Vietnam's Viettel harbours global ambitions
HANOI: In communist Vietnam, one telecommunications giant is defying the stereotype of the bloated and inefficient state-owned enterprise (SOE). While many such organisations are mired in debt and graft scandals, military-owned Viettel Group is charting a global expansion path, with annual revenue ballooning from a modest US$2 million in 2000 to US$11 billion last year.
Wholly-owned and operated by Vietnam’s Ministry of Defence, Viettel dominates the country’s mobile market with its 52 per cent share of subscribers. Distant runner-ups Mobiphone and Vinaphone, also state-owned but under different ministries, account for 18 per cent of the market each.
Not content with being No 1 at home, Viettel has a presence in 10 other emerging markets from Cambodia to Cameroon. Its latest push is a US$1.5 billion investment in neighbouring Myanmar, announced in April, joining a local consortium that is set to win the country’s fourth and last telecom licence.
This expansion begs the question: Why has Viettel succeeded when some other SOEs have struggled?
“We’re a state-owned company, but we work like a private company,” said Viettel Group’s second-in-command, Deputy General Director Le Dang Dung (pictured below). Dressed in a dark suit and tie, the Major-General is no typical Vietnamese army man. At his Hanoi office, he spoke to Channel NewsAsia in fluent English with the relaxed confidence of a businessman used to unscripted interviews.
FORGET TOP DOG TAG
Vietnam’s SOEs are notorious for rigid hierarchies that make personnel movements difficult or impossible. But at Viettel, one can be head of company or department today and an ordinary staff tomorrow if people have shortcomings. “No problem,” Dung said. The determining factors are performance and behaviour, which has to fit the company culture, he added.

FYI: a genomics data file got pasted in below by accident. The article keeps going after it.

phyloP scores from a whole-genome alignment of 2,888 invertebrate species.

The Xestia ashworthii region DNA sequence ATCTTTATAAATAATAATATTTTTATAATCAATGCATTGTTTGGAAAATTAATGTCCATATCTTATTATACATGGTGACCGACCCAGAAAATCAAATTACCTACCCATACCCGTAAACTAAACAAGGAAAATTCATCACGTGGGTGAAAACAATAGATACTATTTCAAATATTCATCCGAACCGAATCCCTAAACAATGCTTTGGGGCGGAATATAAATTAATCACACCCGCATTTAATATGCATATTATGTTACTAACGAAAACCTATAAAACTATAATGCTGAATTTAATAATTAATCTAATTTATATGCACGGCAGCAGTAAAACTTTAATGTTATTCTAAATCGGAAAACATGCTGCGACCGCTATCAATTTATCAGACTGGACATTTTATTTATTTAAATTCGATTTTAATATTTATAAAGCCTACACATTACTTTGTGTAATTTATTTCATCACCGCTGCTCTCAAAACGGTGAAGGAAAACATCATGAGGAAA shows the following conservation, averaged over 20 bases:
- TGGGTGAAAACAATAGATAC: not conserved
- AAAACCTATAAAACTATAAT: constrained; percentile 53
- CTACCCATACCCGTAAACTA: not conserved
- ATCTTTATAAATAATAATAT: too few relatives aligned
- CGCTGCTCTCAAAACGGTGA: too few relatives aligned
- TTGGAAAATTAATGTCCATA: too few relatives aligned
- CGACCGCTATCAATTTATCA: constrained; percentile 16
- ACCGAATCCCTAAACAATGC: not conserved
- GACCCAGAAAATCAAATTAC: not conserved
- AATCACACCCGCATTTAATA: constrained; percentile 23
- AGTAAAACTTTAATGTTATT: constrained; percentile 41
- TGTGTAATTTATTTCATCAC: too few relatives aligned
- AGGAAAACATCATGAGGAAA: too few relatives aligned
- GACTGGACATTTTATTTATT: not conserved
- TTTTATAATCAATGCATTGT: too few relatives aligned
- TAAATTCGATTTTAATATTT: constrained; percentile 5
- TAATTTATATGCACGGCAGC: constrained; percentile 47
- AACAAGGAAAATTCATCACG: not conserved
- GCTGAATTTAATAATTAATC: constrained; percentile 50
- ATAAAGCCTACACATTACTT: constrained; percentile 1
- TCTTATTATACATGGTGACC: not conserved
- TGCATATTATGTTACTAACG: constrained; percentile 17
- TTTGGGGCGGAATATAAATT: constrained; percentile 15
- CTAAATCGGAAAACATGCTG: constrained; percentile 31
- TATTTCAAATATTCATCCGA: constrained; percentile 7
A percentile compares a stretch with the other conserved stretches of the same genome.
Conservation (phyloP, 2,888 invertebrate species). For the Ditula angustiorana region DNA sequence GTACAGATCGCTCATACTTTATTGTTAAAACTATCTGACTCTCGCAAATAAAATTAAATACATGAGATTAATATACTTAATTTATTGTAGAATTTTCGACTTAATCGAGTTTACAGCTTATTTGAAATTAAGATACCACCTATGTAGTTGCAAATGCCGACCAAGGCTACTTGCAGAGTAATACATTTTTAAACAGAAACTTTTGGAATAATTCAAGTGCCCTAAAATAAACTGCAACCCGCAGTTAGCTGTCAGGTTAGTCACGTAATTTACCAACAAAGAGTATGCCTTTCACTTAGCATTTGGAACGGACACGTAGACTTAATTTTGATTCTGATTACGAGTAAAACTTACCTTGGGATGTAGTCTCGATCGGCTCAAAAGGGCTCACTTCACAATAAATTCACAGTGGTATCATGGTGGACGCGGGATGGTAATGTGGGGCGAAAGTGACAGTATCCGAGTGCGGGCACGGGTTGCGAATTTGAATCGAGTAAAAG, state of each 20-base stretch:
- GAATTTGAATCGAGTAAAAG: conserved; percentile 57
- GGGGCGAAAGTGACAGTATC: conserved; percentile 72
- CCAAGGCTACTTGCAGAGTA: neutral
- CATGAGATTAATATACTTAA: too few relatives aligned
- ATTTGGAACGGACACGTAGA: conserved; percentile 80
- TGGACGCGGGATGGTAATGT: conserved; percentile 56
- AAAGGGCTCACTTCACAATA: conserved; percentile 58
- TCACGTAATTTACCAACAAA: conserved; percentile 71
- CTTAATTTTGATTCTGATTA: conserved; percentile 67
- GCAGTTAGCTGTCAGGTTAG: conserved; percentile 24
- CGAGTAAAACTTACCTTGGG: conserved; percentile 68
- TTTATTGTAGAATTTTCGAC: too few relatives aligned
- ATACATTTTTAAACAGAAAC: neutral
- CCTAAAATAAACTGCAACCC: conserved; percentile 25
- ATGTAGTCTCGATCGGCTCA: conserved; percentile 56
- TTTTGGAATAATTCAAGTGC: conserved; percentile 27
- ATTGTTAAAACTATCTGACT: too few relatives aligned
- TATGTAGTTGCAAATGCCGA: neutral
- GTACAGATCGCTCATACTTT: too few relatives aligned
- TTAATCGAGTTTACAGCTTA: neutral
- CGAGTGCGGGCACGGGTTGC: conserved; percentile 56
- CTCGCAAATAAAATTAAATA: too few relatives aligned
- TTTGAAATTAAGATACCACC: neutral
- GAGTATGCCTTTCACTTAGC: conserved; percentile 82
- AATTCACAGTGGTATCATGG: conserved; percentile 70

This flexibility only applies to middle management at Viettel’s 22 subsidiary companies, however. At its main headquarters, the government selects top leaders like 57-year-old Dung and these roles do not change hands easily.
“I always think it’s some kind of luck,” Dung said of the selection of state appointees at Viettel, which has “become a very strong team”. He used the Vietnamese phrase "thiên thời địa lợi nhân hoà", translated to mean the "favourable combination of climate, geography and people".
Asked to describe company culture, Mr Dung pointed to a Viettel brochure laid out in the company colours of teal, mustard and white. It spells out six core values topped off by “value innovation” and “change is a norm”. “Innovation means new thinking about an old issue. Passive agreement means decline,” it stated.
“We always tell our people we have to forget we’re No. 1,” Dung said, “Because when you’re at the top, it means you’re going down.”
One of its not-so-secret weapons is military discipline, said economic consultant and former advisor to the Vietnamese government Mr Bui Kien Thanh. "It's practically run as a military operation," he said. Combined with the technological prowess, expertise and vast resources of Vietnam’s defence ministry, these become a recipe for success.
There is little public data on the performance of Vietnam’s state-owned enterprises. Advisory firm Indochina Capital estimated that 80 per cent of total SOE revenue in 2015 was generated by what could be called Vietnam’s big nine - conglomerates that dominate the state-owned sector in industries across the board from oil and gas to rubber and textiles.
The same estimate showed Viettel accounting for nearly 20 per cent of the big nine’s combined revenue and more than half of combined profits – testimony to just how effectively Viettel is operating, said Indochina Capital CEO Peter Ryder. "People have spoken about Viettel almost reverentially for many years in terms of its profitability," he said.
VEIL OF SECRECY
Viettel generated US$10.8 billion in revenue and US$2.1 billion before-tax profit in 2015, despite its African arm incurring US$116 million in losses, according to local media. The telco attributed the losses to volatile foreign exchange rates in the region and that early-year losses in several African markets newly set up in 2014 and 2015 – Tanzania, Burundi and Cameroon – were expected.